Oisans, MTB country par excellence!
In Oisans, mountain-biking takes on its true meaning: the terrain is seriously steep and some trails weave along ravines, but there are also faster tracks, winding their way between the trees of dense forests or through the pasture land so typical of our mountains. What do they mainly have in common? Scenery that lives up to these outstanding locations and ever higher thrills!
Experienced mountain bikers, seeking new thrills, will definitely get their money’s worth … over 2500m of height loss with downhill sections that are steep and technical or fast, crossing glaciers, meadows and undergrowth…that are enough to put any rider through their paces.
With the VTT resorts of Les 2 Alpes, Alpe d’Huez Grand Domaine and La Grave, Oisans offers you 3 very distinct domains with runs that have been designed and secured for riders of all levels. There is something to please everyone, whether you’re starting out or want to advance …or just want to take on your mates. Young riders haven’t been forgotten either, with highly enjoyable green runs, as the aim after all is to have fun!
MTB Oisans-style also offers X-Country routes, from the most demanding to the most relaxing, together with family rides through the Bourg d’Oisans plain.
If you add to this outstanding area a whole series of major MTB events including the Mégavalache in Alpe d’Huez, the DH / trial French Cup in Oz-en-Oisans, Crankworx and Mountain of Hell in Les Deux Alpes and the Ultra raid de la Meije … you will fully understand why Oisans is THE preferred meeting point for mountain-bike riders of all persuasions.
Well… you’ve probably understood by now… Oisans will not leave you indifferent!
With the advent of ever lighter, higher performance equipment, the differences between the various MTB styles are not as obvious as before. How can you define a 13 kg MTB with 180 mm front and back suspension travel, when a cross country model could weigh the same? In addition, after years of austerity, XC models are now more attractively shaped, with more suspension travel – without sacrificing their incredible motor qualities –making them suitable for some enduro trails! The more subtle differences can be found in the shape of the frame, the travel, the width of the handlebars, the stem, the rigidity of the wheels and the tyre size…it’s not easy to sort them out!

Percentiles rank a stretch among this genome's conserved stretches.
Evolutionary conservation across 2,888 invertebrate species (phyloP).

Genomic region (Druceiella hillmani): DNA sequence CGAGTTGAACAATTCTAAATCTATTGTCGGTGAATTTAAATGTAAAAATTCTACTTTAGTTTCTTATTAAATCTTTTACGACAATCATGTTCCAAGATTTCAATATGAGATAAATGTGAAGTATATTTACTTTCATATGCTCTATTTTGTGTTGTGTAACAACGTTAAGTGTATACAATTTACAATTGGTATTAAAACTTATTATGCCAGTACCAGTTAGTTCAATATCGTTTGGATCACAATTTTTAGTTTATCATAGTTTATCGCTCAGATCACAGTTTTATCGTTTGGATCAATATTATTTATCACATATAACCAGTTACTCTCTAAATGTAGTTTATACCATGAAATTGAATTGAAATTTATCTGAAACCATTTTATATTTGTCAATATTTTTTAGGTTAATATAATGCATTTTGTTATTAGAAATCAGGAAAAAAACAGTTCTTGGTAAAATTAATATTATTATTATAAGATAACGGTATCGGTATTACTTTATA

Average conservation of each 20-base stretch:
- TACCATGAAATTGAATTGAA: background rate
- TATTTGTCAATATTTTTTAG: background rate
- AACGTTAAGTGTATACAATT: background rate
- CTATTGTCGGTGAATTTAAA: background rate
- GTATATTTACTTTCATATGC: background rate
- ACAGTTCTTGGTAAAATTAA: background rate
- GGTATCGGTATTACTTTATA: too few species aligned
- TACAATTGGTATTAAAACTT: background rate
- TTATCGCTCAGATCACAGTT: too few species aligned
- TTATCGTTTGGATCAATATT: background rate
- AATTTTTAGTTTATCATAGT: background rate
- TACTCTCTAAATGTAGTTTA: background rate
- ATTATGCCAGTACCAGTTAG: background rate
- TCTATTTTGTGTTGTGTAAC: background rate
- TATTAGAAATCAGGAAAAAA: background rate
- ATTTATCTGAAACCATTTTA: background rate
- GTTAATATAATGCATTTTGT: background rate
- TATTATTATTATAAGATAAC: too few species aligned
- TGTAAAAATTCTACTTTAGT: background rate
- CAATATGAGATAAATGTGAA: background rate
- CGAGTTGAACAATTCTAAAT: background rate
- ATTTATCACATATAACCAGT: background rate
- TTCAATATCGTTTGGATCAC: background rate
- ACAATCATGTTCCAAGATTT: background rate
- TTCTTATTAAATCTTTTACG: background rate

The flagship MTB discipline and an Olympic sport since Atlanta in ‘96. Cross-country is traditionally enjoyed on terrain that is not too rough, on lighter bikes with fork suspension of between 100 and 130 mm and tyres of between 1.8 and 2 inches at the most. In Oisans, the steep terrain and significant height differences make this style less popular than its sister style, enduro. There are however some trails in the valleys that are accessible to everyone, as well as some that are slightly more challenging that we have classified as midway between X country and enduro.
This term covers very varied styles of riding, which are the most popular in Oisans, including both technical and peddling sections. In short, it’s a more challenging style with downhill elements. Routes generally start from a high point and finish lower down, with the high point being reached by cycling, ski lifts when in operation, bus if at all possible or by car. Take care with this last option however, as enduro MTB is becoming more and more popular. If misuse increases (too many mountain bikers together, too much speed too close to other uses of the trails, too much “race” behaviour, not enough respect for the paths and other users), there is a risk that mountain biking will be prohibited. Adapt your approach to your surroundings and keep your racer attitude for the resort tracks that have been created and maintained for intensive use. Enduro bikes remain relatively light, enabling you to peddle between two downhill sections, with the front and rear travel varying between 130 and 180 mm for the largest and most expensive models! Tires are wide – between 2.3 and 2.5 inches. The little added benefit that makes a big difference is the telescoping seatpost.
also known as DH, this style is enjoyed on special tracks using ski lifts. These routes are dense, well-marked, closed to pedestrians and protected by nets and cushions. There are varying degrees of difficulty. The bikes feature a wider wheelbase, front and rear travel of between 180 and 220 mm, large disc brakes, very strong wheels and, the drawback of course, heavy frame tubing. Tyres are large, as for the enduro bikes, but have a stronger carcass. Enduro bikes, the little cousins of the DH, may of course come and try their tyres out on these DH tracks too.
Long-distance: these are rides over several days, combining the pleasure of exploring with endurance and autonomy. The best type for this is obviously a cross-country bike, but light enduro models now offer an excellent compromise. What they lack in balance when going uphill, they more than make up for on the downhill sections!